IV. Direct Final Rule

A direct final rule that would make the same changes as those proposed in this action appears in the Rules and Regulations section of this Federal Register. The EPA is taking direct final action on these revisions because the EPA views the revisions as noncontroversial and anticipates no adverse comment. The EPA has explained the reasons for the amendments in this proposal and in the direct final rule. If no adverse comments are received, no further action will be taken on the proposal, and the direct final rule will become effective as provided in that action.

If the EPA receives adverse comments on the rule or any portion of the rule, the EPA will withdraw the direct final rule or the portion of the rule that received adverse comment. The EPA will publish a timely withdrawal in the Federal Register indicating which provisions are being withdrawn. All public comments received will then be addressed in a subsequent final rule based on this proposed rule. The EPA will not institute a second comment period on the subsequent final action. Any parties interested in commenting must do so at this time.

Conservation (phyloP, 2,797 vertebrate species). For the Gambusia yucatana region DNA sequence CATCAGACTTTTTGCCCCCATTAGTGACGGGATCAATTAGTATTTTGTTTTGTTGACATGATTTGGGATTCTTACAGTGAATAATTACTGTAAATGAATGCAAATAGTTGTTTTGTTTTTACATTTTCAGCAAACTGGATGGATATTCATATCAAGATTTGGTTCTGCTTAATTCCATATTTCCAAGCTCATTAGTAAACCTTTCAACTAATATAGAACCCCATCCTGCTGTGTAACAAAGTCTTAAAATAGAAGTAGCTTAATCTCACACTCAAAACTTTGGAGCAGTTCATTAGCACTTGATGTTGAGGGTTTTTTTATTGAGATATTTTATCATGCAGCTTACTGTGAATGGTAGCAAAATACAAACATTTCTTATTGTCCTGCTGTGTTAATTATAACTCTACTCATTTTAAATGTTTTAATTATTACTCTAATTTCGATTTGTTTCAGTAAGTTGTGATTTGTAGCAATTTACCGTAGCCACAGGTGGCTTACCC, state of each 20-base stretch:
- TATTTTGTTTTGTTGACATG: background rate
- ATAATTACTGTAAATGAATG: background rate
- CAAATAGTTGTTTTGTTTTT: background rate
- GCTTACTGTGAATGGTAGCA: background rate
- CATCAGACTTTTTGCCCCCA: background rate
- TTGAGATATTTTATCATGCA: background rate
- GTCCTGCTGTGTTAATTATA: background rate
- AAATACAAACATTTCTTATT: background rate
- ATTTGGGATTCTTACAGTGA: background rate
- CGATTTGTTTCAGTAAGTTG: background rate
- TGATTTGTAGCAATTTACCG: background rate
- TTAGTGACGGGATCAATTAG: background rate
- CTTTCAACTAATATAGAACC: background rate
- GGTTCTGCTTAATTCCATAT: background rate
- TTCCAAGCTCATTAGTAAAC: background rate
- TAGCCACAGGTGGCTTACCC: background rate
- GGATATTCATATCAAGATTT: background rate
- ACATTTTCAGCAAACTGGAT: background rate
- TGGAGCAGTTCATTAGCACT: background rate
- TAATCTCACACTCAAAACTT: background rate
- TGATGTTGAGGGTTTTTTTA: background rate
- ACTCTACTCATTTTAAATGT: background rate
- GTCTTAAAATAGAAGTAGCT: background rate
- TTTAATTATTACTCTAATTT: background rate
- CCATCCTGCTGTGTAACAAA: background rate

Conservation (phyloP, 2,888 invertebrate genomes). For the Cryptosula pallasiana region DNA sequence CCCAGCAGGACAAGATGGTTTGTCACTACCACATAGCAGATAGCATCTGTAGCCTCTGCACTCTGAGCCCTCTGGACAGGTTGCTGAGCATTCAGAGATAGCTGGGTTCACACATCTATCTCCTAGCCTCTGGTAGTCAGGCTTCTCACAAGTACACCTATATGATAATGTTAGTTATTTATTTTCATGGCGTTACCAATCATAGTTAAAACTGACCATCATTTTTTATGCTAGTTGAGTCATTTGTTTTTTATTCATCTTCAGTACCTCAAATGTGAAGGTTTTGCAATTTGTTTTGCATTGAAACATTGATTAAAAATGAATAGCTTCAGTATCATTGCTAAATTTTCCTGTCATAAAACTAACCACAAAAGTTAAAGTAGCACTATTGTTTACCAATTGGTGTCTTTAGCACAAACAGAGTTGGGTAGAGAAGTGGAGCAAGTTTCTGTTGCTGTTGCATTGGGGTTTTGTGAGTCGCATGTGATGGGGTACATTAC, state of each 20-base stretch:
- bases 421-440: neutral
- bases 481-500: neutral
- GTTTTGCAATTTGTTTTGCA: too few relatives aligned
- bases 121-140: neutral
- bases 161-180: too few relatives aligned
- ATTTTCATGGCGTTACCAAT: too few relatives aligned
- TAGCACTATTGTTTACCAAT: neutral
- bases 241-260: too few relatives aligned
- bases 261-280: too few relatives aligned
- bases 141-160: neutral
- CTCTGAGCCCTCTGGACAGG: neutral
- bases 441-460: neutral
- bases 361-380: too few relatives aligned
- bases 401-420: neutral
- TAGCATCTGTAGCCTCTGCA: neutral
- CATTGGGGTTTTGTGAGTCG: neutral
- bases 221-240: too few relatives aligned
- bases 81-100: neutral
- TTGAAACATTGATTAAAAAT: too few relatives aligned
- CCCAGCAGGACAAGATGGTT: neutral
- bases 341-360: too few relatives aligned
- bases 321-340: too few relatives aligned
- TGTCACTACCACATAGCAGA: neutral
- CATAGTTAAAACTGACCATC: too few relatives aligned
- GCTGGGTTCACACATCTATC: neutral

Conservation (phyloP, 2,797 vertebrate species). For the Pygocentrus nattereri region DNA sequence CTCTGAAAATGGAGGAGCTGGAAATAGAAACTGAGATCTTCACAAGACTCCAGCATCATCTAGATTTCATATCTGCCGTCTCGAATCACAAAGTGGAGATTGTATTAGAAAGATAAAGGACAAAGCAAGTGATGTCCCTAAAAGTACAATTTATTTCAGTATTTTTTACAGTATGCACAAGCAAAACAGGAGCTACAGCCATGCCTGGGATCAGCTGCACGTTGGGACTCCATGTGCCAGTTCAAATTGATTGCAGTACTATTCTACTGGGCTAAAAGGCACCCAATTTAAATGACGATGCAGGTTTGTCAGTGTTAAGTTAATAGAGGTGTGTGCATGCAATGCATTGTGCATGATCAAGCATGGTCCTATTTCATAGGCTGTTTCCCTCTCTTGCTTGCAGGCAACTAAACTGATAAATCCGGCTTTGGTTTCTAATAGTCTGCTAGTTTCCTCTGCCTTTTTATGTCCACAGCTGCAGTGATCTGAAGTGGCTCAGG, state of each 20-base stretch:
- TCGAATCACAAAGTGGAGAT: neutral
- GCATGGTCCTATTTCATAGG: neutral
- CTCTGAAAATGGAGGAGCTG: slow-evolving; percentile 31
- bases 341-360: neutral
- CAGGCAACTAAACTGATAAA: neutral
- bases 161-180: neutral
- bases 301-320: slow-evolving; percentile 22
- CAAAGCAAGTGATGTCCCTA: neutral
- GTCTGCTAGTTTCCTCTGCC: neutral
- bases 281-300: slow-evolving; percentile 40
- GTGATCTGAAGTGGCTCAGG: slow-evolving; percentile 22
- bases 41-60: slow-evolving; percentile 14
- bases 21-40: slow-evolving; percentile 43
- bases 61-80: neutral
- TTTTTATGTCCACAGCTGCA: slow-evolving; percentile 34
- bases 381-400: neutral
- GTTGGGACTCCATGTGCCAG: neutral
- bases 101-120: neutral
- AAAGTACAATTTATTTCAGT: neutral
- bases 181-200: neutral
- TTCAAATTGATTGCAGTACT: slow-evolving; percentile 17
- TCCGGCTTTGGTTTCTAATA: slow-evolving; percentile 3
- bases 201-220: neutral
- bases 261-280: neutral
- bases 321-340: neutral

The changes to the regulatory text proposed in this document are identical to those for the direct final rule published in the Rules and Regulations section of this Federal Register. For further information, including the regulatory revisions, see the direct final rule published in a separate part of this Federal Register.

V. Statutory and Executive Order Reviews

For a complete discussion of all the administrative requirements applicable to this action, see the direct final rule in the Rules and Regulations section of this Federal Register.

VI. Legal Authority

The statutory authority for this action is granted to the EPA by Sections 211(h) and 301(a) of the Clean Air Act, as amended; 42 U.S.C. 7545(h) and 7601(a).

Start List of Subjects

List of Subjects in 40 CFR Part 80

  • Environmental protection
  • Administrative practice and procedures
  • Air pollution control
  • Fuel additives
  • Gasoline
  • Motor vehicle and motor vehicle engines
  • Motor vehicle pollution
  • Penalties
  • Reporting and recordkeeping requirements
End List of Subjects Start Signature

Dated: August 5, 2015.

Gina McCarthy,

Administrator.

End Signature End Supplemental Information

Footnotes

1.  On March 11, 2015, the NCDENR requested that the EPA parallel process the approval of the submission.

Back to Citation

[FR Doc. 2015-20245 Filed 8-14-15; 8:45 am]

BILLING CODE 6560-50-P